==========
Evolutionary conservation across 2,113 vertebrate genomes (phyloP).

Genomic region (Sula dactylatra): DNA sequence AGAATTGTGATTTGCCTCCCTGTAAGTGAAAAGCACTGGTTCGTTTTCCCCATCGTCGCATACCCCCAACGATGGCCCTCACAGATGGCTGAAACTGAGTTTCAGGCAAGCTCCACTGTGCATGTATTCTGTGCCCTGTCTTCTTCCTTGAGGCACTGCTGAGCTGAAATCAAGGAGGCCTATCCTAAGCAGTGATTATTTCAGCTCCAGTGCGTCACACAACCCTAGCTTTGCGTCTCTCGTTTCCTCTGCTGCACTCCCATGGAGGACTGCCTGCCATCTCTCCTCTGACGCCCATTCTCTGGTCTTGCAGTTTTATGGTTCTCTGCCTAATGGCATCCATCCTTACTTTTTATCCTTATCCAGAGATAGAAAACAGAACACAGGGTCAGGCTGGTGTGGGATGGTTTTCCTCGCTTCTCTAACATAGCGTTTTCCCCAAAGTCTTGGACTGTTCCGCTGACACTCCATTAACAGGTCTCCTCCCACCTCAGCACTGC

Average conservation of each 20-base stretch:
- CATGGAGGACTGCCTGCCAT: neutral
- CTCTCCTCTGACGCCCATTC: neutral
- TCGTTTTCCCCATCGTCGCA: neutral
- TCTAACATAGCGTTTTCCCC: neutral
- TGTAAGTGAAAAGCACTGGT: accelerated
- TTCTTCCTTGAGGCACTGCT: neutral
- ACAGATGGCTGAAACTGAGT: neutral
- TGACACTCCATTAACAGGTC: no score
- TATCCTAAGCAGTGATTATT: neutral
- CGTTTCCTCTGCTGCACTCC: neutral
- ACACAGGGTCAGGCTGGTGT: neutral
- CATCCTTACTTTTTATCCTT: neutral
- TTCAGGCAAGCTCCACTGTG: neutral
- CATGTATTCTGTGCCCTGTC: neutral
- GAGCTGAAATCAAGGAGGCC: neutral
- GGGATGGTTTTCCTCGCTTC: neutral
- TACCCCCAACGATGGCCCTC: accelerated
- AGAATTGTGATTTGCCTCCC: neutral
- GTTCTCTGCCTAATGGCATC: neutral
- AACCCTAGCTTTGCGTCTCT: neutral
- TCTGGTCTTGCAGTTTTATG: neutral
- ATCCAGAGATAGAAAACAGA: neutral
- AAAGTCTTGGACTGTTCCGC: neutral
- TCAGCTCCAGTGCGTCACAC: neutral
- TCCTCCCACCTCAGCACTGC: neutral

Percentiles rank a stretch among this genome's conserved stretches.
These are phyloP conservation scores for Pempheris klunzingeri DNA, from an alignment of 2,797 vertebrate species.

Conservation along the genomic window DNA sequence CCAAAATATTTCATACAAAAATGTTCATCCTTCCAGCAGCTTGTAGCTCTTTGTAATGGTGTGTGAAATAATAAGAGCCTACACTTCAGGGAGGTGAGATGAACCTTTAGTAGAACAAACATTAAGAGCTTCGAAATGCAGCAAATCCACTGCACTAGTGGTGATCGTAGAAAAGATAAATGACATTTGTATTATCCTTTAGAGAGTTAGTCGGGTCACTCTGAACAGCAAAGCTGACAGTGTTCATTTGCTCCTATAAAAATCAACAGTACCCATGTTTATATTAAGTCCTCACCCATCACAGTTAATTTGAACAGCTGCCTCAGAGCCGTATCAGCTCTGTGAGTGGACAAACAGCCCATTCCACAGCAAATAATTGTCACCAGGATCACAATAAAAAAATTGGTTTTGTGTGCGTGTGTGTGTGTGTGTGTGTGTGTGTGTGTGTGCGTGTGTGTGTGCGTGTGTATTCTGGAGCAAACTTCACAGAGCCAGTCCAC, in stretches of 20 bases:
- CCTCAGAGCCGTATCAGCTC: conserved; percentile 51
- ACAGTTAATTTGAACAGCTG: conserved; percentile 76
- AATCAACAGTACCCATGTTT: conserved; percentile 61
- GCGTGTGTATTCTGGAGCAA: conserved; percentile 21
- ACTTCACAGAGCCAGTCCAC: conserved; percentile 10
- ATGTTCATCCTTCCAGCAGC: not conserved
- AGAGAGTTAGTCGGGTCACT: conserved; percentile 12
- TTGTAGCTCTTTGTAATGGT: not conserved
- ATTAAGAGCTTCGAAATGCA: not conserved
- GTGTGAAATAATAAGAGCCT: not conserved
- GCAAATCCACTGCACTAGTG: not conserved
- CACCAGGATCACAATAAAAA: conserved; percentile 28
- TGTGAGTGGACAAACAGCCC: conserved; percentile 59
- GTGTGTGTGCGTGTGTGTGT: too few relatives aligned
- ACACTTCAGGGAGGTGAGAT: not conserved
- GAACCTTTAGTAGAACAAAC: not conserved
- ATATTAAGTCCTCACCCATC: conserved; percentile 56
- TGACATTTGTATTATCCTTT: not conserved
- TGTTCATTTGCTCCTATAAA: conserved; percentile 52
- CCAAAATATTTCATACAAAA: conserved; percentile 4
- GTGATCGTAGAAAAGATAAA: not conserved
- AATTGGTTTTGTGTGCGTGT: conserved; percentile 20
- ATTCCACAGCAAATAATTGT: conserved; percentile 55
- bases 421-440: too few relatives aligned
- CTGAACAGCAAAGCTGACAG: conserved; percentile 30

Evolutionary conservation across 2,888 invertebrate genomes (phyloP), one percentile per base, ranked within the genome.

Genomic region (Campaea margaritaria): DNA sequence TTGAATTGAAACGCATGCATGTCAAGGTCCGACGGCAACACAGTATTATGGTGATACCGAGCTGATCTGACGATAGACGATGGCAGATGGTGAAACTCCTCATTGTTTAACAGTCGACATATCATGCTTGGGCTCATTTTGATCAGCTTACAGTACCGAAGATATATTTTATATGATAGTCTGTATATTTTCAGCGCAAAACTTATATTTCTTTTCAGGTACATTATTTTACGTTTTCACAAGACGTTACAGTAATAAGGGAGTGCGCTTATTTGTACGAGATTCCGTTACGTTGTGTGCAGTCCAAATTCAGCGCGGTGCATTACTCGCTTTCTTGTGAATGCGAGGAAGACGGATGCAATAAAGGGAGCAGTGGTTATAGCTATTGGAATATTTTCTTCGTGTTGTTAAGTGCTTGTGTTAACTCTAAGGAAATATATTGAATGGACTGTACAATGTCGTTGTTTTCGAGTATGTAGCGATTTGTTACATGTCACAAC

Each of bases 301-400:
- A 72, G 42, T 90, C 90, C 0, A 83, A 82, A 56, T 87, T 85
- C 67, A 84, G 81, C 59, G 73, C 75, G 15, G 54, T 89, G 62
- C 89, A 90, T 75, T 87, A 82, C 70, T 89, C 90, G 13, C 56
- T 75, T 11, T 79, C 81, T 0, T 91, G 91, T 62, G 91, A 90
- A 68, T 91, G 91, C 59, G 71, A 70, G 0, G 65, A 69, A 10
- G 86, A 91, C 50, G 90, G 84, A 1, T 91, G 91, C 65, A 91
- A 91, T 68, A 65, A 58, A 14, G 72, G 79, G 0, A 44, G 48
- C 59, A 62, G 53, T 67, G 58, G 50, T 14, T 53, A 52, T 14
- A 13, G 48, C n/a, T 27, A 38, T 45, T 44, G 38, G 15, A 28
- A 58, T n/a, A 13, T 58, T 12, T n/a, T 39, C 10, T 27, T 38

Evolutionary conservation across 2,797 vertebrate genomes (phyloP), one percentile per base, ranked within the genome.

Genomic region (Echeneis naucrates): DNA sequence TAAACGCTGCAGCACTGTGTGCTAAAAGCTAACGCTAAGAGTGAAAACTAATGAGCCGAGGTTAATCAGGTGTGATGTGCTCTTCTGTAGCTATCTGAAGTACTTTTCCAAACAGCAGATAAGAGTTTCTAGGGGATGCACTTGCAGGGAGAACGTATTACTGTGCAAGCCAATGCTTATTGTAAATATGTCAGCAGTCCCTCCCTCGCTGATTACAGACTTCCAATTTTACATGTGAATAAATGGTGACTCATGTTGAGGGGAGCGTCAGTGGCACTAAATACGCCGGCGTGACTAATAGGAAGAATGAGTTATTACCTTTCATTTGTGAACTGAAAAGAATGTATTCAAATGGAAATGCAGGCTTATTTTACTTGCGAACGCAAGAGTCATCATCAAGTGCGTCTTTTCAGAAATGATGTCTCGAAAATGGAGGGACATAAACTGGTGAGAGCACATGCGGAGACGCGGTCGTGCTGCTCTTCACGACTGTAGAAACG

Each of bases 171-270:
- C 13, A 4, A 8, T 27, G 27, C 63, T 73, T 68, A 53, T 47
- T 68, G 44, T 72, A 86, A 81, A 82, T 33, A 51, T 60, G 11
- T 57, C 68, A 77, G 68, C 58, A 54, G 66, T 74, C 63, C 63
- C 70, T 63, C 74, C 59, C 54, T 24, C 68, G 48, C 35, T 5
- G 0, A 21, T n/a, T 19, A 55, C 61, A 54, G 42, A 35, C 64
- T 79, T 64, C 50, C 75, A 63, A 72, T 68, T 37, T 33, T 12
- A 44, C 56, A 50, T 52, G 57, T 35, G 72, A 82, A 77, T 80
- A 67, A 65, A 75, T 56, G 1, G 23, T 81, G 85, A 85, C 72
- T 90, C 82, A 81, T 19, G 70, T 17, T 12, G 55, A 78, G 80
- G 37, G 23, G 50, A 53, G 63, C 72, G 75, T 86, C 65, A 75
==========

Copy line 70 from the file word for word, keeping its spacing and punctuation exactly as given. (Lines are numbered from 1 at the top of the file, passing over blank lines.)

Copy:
Evolutionary conservation across 2,797 vertebrate genomes (phyloP), one percentile per base, ranked within the genome.